Buying a car? Give it the once-over first

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What Do Car Checks Offer?

There comes a time in every motorist's life where they choose to buy a used car. It may be an upgrade to their current vehicle, or even their first purchase. However, as with any second-hand purchase, finding the rose amongst the thorns can be a daunting prospect. And with 1 in 8 checked vehicles being recorded as an insurance write off, 1 in 10 having outstanding finance recorded, and 1 in 16 showing significant discrepancies in their recorded mileage, a vehicle checking service is not just a luxury when buying a used car; is it a necessity.

But what exactly do car checks offer?

Outstanding Finance Checks

When a motorist buys a car using a form of credit, such as hire purchase, they do not gain full ownership of the vehicle until the loan has been paid in full. Unless the owner has paid off the money owed, they are not in a legal position to sell the car. However, this does not stop the more unscrupulous from trying!

A full car check will allow you to see whether the vehicle has any finance outstanding on it, and in most cases also the financing company's agreement number and contact details. If any finance is outstanding, the person selling the car should be able to tell you how much still needs to be paid off (the settlement figure). This amount cannot be given by a car checking service, as the figure is personal data and thus protected by the Data Protection Act 1998.

In statistics from various car checking services, we see that up to 50% of new cars are bought with finance, and 25% of used cars checked still show some outstanding finance. Just because there is some outstanding finance on a vehicle does not mean you shouldn't consider buying it, but you should keep the cost in mind, and make sure you know how much there is left to pay on it.

Insurance Write-off Checks

As many as 1 in 8 vehicles checked are certified as 'write offs'. In many cases there is no obvious sign that the vehicle has been written off, and thus such problems can be hard to spot. There are a couple of reasons why insurers would write off a car or vehicle.

Firstly, they can be written off due to damage to the vehicle. This means that the insurer does not think it is economical to repair it, and thus should be scrapped. Bear in mind though that depending on the severity of damage, some write-offs can be repaired safely.

Secondly, vehicles can be written off due to theft. This means that the car was reported as stolen, and the insurance company has issued a claim payment for it. This also makes that insurer the legal owner. It is best not to buy a vehicle that was written off due to theft, as the insurer in question has the right to repossess it.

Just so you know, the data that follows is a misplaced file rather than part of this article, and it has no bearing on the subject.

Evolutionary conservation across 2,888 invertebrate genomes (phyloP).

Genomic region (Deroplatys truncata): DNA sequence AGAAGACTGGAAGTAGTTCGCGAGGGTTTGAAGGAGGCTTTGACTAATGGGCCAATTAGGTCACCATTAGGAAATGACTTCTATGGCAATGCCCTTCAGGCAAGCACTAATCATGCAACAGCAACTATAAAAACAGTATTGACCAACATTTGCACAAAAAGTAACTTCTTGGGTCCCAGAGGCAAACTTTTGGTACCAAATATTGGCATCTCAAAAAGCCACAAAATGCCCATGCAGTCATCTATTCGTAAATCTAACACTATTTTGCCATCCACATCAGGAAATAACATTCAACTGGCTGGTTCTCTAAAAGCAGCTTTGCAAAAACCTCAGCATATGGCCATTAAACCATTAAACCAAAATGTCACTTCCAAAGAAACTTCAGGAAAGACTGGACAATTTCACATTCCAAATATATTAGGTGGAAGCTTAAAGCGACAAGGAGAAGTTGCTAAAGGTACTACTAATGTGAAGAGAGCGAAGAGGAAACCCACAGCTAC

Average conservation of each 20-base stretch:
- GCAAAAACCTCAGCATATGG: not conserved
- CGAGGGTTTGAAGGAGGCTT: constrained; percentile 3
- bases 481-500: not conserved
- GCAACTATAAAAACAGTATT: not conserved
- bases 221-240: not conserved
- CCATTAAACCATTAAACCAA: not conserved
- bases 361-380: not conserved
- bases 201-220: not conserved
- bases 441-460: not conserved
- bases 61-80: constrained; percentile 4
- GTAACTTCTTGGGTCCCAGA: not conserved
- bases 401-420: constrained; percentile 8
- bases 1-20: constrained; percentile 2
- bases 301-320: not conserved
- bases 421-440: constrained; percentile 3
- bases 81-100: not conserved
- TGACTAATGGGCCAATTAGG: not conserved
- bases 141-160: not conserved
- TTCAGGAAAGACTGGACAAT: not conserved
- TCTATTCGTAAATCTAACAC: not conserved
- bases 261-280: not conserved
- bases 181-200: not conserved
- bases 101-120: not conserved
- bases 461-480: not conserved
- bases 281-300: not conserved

However, as with cars with outstanding finance, a written off car could still be a viable buy, as long as you affirm the legal owner of the vehicle, and are sure it is safe to run and operate.

Stolen Vehicle Checks

Around 160,000 vehicles are reported stolen every year, and each car taken without consent is stored in the Police National Computer, or PNC. Many car check services have privileged access to these records and may use them in their reports.

With their level of access, car check services can get any dirt on the vehicle you are interested in. If the car's details are present in the PNC, the company in question will let you know, and they will also get in touch with the police to find the full details pertaining to the legal status of the vehicle.

There is obviously no legal reason why you would want to buy a stolen car. Doing so means you have committed a crime and have no legal rights to the vehicle. Simply put, don't do it.

Mileage Clocking Checks

Despite being a rather old form of attempted fraud, the practise of trying to make it look like a car has done less miles than it has is still, or 'clocking', is still unfortunately in use, with around 1 in 16 of cars checked showing some discrepancy in mileages. Car check services have access to a number of databases of previous mileage records. They'll let you know if any mileage figures look off, or much lower than they should be.

Mileage can also be checked using servicing records and MoT certificates. Any dissimilarity might show that the car in question has had it's mileage tampered with - which is a sign that there may also be other points of interest with the vehicle. Mileage data is not available for all vehicles, but the majority of data suppliers will cover most cars.

Previous Owner Checks

It can help to know how many previous owners a vehicle has had, and when the car has changed hands. If there have been a number of changes of ownership in a small timeframe, this could be a sign that the vehicle has problems, whether they be mechanical or quality issues, and so the previous owner has wanted to get rid of it.

Names and addresses of previous owners are featured on the car's Vehicle Registration Certificate (V5C), but the name of the current owner is protected by the Data Protection Act 1998, and a car check service will not be able to supply you with this. However, contacting previous owners to ask about the quality of the vehicle is a good idea.

Third Party Traces

Car financing companies, as well as the police, maintain a database of high-risk vehicles, which may for example have been stolen or have outstanding finance. This is in order to share information with other interested parties. Nearly 190,000 cars feature in this database, and car check services can access this information for you, to check whether any third parties are attempting to locate the vehicle you are interested in.